By G. Mead on January 19, 2008
Format: Hardcover
This book seems to have had several negative reviews.
The gist of most people's complaints seem to be:

(a) "There's no XAML until Chapter 19" and/or

(b) "There aren't any pictures".

The Complaints - are they justified?

a. No XAML

People making this complaint have in my opinion totally missed the point for several reasons.

Firstly, this is not Charles Petzold's "How to Write XAML" book. It's a book whose title explicitly tells you that it will approach WPF from both the code (C#) and markup (XAML) perspectives. Unusually (actually I think it is uniquely) he doesn't mix and chop up the two approaches, but deals with each of them in isolation.

Secondly, WPF is not XAML. You can use XAML, sure. You'd be silly not to in many situations. But XAML is only one part of the big picture. As this book clearly shows, you can successfully create an awful lot of WPF output with code alone.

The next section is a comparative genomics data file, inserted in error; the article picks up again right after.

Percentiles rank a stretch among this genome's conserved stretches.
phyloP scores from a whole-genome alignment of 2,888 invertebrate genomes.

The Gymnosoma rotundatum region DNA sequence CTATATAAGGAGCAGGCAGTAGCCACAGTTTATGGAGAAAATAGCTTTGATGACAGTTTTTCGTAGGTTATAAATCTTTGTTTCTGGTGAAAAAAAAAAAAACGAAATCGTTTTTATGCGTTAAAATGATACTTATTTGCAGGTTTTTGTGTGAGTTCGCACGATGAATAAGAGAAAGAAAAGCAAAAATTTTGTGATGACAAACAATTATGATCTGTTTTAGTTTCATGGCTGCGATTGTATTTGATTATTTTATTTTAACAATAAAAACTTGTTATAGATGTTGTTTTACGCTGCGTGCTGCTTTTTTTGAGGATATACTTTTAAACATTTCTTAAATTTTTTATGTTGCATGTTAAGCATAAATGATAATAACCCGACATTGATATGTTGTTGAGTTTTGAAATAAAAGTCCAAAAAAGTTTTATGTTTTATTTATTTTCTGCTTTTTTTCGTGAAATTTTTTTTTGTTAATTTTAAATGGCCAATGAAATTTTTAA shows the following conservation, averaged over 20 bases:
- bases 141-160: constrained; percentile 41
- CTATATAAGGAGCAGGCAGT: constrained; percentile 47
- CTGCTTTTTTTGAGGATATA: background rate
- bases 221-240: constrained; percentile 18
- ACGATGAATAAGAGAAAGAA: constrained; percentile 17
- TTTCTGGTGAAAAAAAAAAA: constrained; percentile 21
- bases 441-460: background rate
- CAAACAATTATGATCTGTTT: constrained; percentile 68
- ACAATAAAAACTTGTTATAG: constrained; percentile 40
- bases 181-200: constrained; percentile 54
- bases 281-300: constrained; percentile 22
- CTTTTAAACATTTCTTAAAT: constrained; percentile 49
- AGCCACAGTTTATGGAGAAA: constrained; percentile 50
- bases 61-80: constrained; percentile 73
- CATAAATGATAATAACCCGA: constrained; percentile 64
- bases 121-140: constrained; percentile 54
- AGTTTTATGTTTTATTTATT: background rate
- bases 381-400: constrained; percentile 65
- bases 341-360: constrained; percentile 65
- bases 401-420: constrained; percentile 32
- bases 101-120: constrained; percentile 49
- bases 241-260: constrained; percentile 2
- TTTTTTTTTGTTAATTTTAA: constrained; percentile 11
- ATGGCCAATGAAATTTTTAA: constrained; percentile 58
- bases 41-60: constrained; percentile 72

b. No Pictures

Normally I would have some sympathy with Complaint (b) because it's always nice to see what the code samples should produce. But if you use this book as the author intended and actually run the samples yourself you will gain far more than any quick glance at a screenshot would give you. You will gain insight and experience in how to master this new technology.

The Book

This is a book that very carefully works its way through the requirements needed for the reader to achieve a thorough understanding of the major concepts. One of the reasons why I recommend reading it - and using it - from cover to cover is that, even in the early basic chapters little gems of code and explanation are slipped into the narrative or the examples.
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Format: Hardcover